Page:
The State of Our Cities

MUNI Risk Headlining Again

Illinois legislators shoulder the weight of pension reform

by Triet Nguyen, Robert Kerins and James Parascandola, NewOak

Weekly market view and financial observations from New Oak, an independent financial services advisory firm built for today’s global markets. NewOak provides a broad range of services across multiple asset classes, complex securities and structured products for banks, insurers, asset managers, law firms and regulators, including financial advisory and dispute resolution, valuation, credit and compliance, risk management, stress testing, model validation and financial technology solutions. Visit us on the web.

 

Two years ago almost to the day, municipal bond investors were jolted by headline news about a potential bankruptcy filing by the city of Detroit. This past week, they had to once again contemplate the prospect of a Chapter 9 filing by another major U.S. city: Chicago.

Meanwhile, the ongoing Puerto Rico debt crisis appears to be nearing its endgame as the island faces the real possibility of a government shutdown due to declining liquidity and a virtual lack of market access. The latest wave of negative headlines was triggered by the Illinois Supreme Court decision May 8, which found the State’s 2013 pension reform law unconstitutional.

How to fix it withoput raising taxes?

This ruling put the burden of solving Illinois’ worst-in-the-nation pension problem squarely back on the shoulders of state legislators, particularly those of Governor-elect Bruce Rauner as he tries to fix the Prairie State’s structural deficit problem without increasing taxes.

The Illinois Supreme Court decision, although significant for State finances, has had a much more severe impact on the City of Chicago’s perceived creditworthiness. This week, Moody’s dramatically downgraded Chicago General Obligation bonds and related credits to below investment grade, or “junk”, levels. S&P and Fitch have followed suit but, so far, have maintained the city’s ratings at investment grade (albeit marginally so) levels.

Chicago's credit problems are certainly not news to muni industry observers. For several years now, market participants have been keeping a wary eye on the City’s $600 million jump in pension expenses starting in FY2016. Until last week’s court ruling, however, it was widely expected that the City would find a way to deal with its pension issue.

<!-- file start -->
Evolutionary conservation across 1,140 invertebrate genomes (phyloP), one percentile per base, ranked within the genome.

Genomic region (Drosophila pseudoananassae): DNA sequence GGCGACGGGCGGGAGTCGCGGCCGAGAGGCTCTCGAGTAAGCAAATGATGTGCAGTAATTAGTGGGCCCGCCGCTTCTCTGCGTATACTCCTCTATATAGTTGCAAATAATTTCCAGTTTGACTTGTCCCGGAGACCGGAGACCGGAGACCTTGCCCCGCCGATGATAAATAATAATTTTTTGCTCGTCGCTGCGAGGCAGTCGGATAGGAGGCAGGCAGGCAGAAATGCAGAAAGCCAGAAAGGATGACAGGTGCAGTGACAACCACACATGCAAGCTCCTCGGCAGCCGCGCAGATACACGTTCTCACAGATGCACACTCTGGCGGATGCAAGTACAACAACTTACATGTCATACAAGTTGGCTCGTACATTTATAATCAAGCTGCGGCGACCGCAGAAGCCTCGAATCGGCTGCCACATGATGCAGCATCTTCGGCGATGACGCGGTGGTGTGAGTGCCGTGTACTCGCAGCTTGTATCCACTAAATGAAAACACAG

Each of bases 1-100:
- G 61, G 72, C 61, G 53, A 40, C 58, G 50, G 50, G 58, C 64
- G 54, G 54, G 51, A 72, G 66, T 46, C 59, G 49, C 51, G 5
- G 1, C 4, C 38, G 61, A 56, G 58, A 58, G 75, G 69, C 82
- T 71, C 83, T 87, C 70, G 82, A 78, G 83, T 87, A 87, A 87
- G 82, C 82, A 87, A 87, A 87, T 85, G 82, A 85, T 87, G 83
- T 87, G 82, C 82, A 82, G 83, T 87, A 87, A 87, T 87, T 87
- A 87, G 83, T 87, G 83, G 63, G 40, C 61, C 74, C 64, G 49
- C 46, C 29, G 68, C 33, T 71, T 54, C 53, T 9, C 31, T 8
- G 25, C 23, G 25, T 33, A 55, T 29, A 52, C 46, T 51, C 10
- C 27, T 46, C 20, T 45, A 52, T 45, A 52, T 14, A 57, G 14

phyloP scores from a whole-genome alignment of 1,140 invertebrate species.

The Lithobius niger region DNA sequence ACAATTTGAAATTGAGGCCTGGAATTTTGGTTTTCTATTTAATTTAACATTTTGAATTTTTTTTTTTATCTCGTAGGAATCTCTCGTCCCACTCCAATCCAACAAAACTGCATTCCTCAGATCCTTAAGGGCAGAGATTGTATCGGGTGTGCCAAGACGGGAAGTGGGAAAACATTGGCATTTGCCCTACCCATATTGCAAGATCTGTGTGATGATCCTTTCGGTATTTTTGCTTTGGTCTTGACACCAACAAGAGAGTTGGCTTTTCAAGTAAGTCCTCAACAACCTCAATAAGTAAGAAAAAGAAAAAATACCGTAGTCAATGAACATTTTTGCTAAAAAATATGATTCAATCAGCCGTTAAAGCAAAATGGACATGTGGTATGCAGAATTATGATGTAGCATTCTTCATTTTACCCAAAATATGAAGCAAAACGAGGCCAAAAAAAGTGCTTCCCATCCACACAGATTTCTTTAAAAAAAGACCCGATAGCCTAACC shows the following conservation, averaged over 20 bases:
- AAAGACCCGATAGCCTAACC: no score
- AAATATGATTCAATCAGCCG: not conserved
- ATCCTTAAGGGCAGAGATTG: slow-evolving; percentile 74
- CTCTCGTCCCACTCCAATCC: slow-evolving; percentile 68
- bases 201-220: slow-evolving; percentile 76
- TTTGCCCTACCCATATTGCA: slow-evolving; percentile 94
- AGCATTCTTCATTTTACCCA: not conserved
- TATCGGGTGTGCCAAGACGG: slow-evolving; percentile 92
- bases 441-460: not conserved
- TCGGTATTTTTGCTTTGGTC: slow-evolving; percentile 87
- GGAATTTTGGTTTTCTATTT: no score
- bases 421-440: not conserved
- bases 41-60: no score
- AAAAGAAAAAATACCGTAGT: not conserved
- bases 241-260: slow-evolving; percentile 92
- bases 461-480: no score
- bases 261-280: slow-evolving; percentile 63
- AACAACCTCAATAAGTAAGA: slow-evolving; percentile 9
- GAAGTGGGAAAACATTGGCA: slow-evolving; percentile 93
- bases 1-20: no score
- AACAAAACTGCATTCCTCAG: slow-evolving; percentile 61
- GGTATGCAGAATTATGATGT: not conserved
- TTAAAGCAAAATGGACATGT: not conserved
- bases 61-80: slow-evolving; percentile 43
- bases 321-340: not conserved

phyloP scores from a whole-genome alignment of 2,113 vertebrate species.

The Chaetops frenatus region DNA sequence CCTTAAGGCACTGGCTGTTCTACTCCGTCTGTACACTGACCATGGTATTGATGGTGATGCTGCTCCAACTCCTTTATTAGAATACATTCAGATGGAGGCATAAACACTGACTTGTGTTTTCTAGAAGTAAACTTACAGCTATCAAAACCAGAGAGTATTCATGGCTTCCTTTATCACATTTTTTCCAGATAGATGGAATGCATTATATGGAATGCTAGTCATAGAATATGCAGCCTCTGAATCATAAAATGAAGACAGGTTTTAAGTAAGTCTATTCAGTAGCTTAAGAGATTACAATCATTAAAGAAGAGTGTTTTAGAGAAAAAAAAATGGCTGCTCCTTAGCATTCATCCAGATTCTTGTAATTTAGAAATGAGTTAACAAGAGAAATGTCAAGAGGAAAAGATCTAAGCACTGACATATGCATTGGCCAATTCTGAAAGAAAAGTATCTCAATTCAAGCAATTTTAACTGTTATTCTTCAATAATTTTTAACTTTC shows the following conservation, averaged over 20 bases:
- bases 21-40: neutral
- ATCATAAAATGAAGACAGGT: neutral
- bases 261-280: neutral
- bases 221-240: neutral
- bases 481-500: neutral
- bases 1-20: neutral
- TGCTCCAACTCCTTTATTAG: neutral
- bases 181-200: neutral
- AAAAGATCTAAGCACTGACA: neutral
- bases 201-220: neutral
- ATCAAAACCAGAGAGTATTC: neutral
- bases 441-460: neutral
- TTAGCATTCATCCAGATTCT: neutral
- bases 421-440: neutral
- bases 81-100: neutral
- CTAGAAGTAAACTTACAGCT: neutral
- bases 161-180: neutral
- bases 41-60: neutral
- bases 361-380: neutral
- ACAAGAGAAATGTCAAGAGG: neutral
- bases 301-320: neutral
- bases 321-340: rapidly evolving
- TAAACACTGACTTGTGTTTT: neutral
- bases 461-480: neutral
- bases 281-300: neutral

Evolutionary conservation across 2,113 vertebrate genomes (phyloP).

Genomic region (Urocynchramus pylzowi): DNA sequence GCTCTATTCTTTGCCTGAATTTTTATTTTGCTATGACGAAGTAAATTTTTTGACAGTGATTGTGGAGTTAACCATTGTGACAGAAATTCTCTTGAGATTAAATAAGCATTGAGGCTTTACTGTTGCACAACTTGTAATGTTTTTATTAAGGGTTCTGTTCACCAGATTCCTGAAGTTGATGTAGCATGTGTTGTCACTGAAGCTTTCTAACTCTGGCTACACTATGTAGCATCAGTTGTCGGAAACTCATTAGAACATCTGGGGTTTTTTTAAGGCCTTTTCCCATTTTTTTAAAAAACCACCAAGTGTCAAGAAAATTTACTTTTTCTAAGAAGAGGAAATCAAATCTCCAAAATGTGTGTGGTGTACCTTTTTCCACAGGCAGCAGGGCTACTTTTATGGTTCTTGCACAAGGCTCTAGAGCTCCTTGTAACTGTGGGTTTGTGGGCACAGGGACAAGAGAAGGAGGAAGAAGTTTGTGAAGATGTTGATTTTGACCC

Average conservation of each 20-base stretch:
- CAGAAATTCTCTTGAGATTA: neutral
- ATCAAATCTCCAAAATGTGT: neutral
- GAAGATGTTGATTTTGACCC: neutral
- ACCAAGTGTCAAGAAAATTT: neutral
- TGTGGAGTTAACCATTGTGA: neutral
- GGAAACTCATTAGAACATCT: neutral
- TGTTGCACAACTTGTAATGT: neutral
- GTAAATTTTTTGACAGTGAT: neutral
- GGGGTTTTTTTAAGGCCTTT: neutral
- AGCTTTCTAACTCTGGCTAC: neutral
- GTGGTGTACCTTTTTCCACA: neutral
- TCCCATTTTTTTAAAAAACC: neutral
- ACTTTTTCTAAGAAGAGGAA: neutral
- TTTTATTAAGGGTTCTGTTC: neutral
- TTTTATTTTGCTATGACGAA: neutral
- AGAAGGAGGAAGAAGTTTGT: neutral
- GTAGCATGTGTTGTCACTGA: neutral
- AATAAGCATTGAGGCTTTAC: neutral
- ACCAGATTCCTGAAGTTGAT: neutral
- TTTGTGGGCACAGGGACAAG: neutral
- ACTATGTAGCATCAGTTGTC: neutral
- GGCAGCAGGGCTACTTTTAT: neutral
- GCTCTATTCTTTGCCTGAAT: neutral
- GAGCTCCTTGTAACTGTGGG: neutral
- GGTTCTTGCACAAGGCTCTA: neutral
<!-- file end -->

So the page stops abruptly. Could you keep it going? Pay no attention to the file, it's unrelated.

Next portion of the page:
Moody’s action, considered somewhat premature by many, has had the self-fulfilling impact of creating a liquidity crisis for Chicago by triggering rating-based events of default for several of the city’s swap transactions. Unlike the slow-motion financial disaster that is Puerto Rico, the latest muni credit crisis in the Land of Lincoln cannot be easily dismissed as a special, isolated risk situation that has been largely transferred from traditional muni buyers to hedge funds and other crossover buyers.

At the heart of the Windy City's fiscal woes is an issue that is being dealt with by governors and mayors across the country: how to pay for escalating pension and health care benefits of retired employees without crowding out normal state and local government services.

In the post- financial crisis era of constrained taxing capacity and aging demographics, pension funding has become the key credit issue for state and local governments. Furthermore, as shown by the Chicago case, much of the current fiscal stress will be downstreamed from the State to the local government level. Illinois’ efforts to balance its budget will almost certainly come at the expense of localities and special districts throughout the Prairie State.

This phenomenon is likely to be repeated at other financially strained States from New Jersey to Lousiana, among others. Thus, as we head into the Memorial Day weekend, the muni market is once again struggling with significant headline risk. As was the case in 2013, much will hinge on the outlook for interest rates: in munis, credit risk and interest rate (or duration) risk go hand-in-hand, primarily due to a traditional lack of effective hedging tools. Mutual fund flows have already started to turn negative again and it remains to be seen whether they will become a catalyst for another major correction in the tax-exempt sector.  

 Regulations draining life from credit derivatives

As we are poised to exit a period of expansionary monetary policy and spreads begin to normalize and move wider, the real impact of the mountain of new regulations will be felt.

Moody’s action, considered somewhat premature by many, has had the self-fulfilling impact of creating a liquidity crisis for Chicago by triggering rating-based events of default for several of the city’s swap transactions